Many Democrats cheered President Obama’s efforts to reach a deal with Iran are now condemning Trump for opening the door to diplomacy with North Korea. Did they genuinely support President Obama’s diplomatic efforts with Iran, or did they just prefer the person who happened to occupy the Oval Office at the time?
When President Reagan met with Mikhail Gorbachev in Reykjavik, Iceland, on October 11, 1987, it helped put into motion events that would dramatically change the global system. A line of communication was fully opened with an enemy of decades and substantive issues were on the table. Though the summit was initially reported as a failure, with the two sides unable to sign a final agreement, history now shows us that it was actually a great success that paved the way to the eventual end of the Cold War and a reduction in the threat of a nuclear war.
A year later Gorbachev and Reagan met in Washington to continue the dialogue that had been started and the rest is history. Success began as a “failure.”
We are now facing a similar situation with President Trump’s historic meeting with North Korean leader Kim Jong-un in Singapore. As with the Reagan/Gorbachev meetings, detractors on all sides seem determined to undermine and belittle the opening of a door to diplomacy and peace.
The neocons demand that North Korea give up all its bargaining chips up front in return for vague promises of better relations with the US. Yet in the post-Libya era no serious person would jump at such an offer. Their biggest fear is that peace may break out and they are doing everything to prevent that from happening. Conflict is their livelihood.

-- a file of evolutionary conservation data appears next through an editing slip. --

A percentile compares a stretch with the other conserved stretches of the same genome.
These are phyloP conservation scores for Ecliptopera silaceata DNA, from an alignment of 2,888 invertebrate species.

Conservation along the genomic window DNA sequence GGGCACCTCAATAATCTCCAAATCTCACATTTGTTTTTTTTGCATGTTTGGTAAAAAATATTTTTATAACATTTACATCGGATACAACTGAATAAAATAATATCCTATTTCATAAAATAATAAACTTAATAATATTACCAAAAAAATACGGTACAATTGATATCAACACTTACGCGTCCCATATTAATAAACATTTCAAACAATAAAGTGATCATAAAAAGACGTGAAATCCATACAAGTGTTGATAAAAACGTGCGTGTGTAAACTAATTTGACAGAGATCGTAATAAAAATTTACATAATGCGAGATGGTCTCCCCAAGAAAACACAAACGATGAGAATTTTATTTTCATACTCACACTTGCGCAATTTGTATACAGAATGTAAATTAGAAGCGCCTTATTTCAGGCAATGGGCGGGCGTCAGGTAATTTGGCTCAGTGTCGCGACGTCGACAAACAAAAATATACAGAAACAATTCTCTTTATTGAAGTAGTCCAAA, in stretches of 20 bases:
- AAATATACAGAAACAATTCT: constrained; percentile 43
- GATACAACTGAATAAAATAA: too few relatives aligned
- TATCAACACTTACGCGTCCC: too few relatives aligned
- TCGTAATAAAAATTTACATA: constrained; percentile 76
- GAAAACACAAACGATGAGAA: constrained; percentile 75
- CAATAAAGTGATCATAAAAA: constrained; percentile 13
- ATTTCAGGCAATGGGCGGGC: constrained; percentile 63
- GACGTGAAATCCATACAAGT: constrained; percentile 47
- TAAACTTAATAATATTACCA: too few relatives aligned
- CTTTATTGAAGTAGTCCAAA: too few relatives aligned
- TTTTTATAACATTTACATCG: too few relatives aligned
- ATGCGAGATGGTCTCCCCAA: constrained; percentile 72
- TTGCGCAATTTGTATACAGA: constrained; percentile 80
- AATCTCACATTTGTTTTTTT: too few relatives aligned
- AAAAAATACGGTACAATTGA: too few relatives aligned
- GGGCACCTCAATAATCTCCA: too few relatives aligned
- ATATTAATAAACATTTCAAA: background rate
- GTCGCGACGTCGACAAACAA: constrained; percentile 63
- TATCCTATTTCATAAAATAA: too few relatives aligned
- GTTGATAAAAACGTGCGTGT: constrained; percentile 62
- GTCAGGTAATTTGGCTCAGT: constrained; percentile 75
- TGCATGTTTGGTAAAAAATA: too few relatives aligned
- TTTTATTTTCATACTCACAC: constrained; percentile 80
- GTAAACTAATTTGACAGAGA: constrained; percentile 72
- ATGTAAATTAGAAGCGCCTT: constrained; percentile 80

I also find it disheartening that many Democrat opponents of President Trump who rightly cheered President Obama’s efforts to reach a deal with Iran are now condemning Trump for opening the door to diplomacy with North Korea. Did they genuinely support President Obama’s diplomatic efforts with Iran, or did they just prefer the person who happened to occupy the Oval Office at the time?
The issue is about policy versus politics and I am afraid too many Americans of all political stripes are confusing the two. Many Americans, it seems, would prefer that we continue down the path to a potentially nuclear conflict on the Korean peninsula because they do not like the current US president. Does that make any sense? Has politics come to over-rule our common sense to the point we would go against our own interests and even our own lives? Let’s hope not!
The truth is, talking is always better than threatening. Just like trading is always better than sanctioning. Detractors on both sides miss the point while they desperately try to make political points. The current thaw with North Korea began with that country’s participation in the Olympic games in South Korea. From that point, North and South Korea came to see each other as neighbors rather than enemies. That process will continue regardless of what comes from the Trump/Kim summit and it is a process we should cheer.
Hopefully, this historic Trump/Kim meeting is the beginning of a dialogue that will continue to dial back the tensions. Hopefully, we can soon remove the 30,000 US troops that have been stationed in South Korea for seven decades. One thing Washington must do, however: stay out of the way as much as possible so as to allow the two Koreas to continue their peace process.
Top Photo | A man watches a TV screen showing file footage of U.S. President Donald Trump, right, and North Korean leader Kim Jong Un during a news program at the Seoul Railway Station in Seoul, South Korea, Monday, June 11, 2018. Ahn Young-joon | AP
Source | The Ron Paul Institute